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The Law Office of Lisa A. Vance, P.C.

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Divorce and Family Law Matters

We are now accepting clients statewide in Texas.

WE ARE WORKING!

As the situation with COVID-19 continues to develop and evolve, the safety, health and well-being of our clients and our team is extremely important to us. We are watching for the guidance of the Centers for Disease Control and international medical experts to learn how we can best manage our facility and our clients.

We would like to reassure you that The Law Office of Lisa A. Vance, P.C. will continue to be available to provide services to all of our clients.

Our lawyers and paralegals are working in the office and electronically, although most of us are working from home. Below is a list of FAQs regarding our response and commitment to you during COVID-19.

Can I even have a consultation with my lawyer remotely?

Yes, The Office of Lisa A. Vance, P.C. has a comprehensive remote working capability and all of our lawyers and paralegals are equipped to work securely from home.

Will my lawyer be available to answer questions and work on my case?

Yes, your legal matters will continue to receive our attention. You can email, call, or videoconference with your lawyer during this time.

We also have multiple videoconferencing options; please contact your attorney for the platform that works best for you

How are court hearings and appointments affected?

Court in Bexar County are now conducted by Zoom Please see our blog article Court via Zoom: It’s Actually, Really Court (and Here’s How It Works)

Can I consult with a lawyer about a new family law or divorce matter?

Yes, we have office staff working in house and remotely to ensure continuity in our business. For information about a family law or divorce matter, please call our office or complete the Request a Consultation Form.

Your family law matters remain our top concern and we are not going to permit this pandemic to take priority over your needs. We will remain confident, alert and prepared.

We wish you and your family well as we work through this difficult situation together.

With warm regards,
Lisa A Vance

 

 

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How mental health conditions like borderline personality disorder can affect modification orders

| Mar 13, 2020 | Divorce, Emotional Support And Divorce |

We’re still learning about borderline personality disorder and how that can affect people in all aspects of their lives. For instance, there’s a Psychology Today article from July 2018 that posits that it might be more fluid and maybe not as much of an intractable disorder as we thought it was. For people living with that disorder, and the people living with people with disorder, that could be encouraging if that continues to bear out.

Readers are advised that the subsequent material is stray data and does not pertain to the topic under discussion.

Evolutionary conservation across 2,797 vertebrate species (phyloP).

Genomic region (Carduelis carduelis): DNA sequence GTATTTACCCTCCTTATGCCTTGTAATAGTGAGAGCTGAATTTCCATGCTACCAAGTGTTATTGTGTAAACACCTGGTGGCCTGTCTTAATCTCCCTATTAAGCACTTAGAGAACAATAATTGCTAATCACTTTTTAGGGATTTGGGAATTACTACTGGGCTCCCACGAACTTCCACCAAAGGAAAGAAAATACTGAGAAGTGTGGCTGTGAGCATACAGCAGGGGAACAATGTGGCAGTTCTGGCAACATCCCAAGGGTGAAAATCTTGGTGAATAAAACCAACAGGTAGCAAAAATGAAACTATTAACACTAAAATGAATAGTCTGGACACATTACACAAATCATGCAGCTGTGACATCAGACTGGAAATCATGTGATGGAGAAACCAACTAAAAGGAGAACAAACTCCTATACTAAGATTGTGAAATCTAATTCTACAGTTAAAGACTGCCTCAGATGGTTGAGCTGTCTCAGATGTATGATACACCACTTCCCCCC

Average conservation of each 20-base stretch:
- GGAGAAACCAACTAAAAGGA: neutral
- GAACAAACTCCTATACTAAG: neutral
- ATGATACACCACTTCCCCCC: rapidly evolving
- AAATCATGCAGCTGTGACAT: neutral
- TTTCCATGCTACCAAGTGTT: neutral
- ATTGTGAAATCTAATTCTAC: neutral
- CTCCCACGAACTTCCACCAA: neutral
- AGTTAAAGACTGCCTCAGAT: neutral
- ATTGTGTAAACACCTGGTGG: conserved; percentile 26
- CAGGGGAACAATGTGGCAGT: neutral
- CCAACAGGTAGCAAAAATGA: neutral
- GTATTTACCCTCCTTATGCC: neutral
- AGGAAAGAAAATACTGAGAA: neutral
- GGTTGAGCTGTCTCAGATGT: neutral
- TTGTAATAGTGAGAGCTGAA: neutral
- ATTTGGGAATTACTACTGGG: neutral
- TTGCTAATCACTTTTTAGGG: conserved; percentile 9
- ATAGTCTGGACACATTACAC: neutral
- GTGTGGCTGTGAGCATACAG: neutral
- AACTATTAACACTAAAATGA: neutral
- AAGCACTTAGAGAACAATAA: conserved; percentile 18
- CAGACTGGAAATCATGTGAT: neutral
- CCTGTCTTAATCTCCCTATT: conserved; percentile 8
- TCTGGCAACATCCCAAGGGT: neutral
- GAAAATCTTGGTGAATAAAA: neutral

But as I know all too well from cases over the years, this can be a particularly impactful condition affecting marriages, leading to divorce, and then affecting the divorced parents in their efforts to raise their children. A person with borderline personality disorder has issues that are often times challenging for that person to change, sometimes at no fault of that person. That can result in harmful behaviors that impact parenting, as well as harmful behaviors that a child might learn from and then have to unlearn.

If you need to modify your divorce decree because of a partner who has borderline personality disorder — or, really, any mental condition that affects how a person parents — know that it can be done. While judges are normally extremely unwilling to take away a person’s parenting rights altogether, they’re also first and foremost concerned about the welfare of the children. If there are mental issues that impacts how a person parents or how a person interacts with the other parent, it’s definitely something that can be addressed in modification.

As with anything regarding divorce or modification, any documentation you can share with your lawyer can be helpful to your case. Your lawyer will be able to determine what is and what isn’t admissible, but even information that’s not admissible can still inform your lawyer and can help shape the legal strategy even if it’s not specifically used.

The most important thing you can do while your case is being modified is to do what you can to offset whatever negatives are happening as a result of the other parent’s behavior. Take a team perspective, with anyone else in your child’s life who has a supervisory role, like grandparents, teachers, and coaches providing positive influence and reinforcing what you want to teach.

It’s not something you’ll be able to do immediately or instantly, but it is something that done over time, with commitment, will help your children. It will also make you feel that you’re more empowered. These are situations where you can feel like there’s not much you can do, and yet you can by sticking to your principles and getting your support system on the same page.

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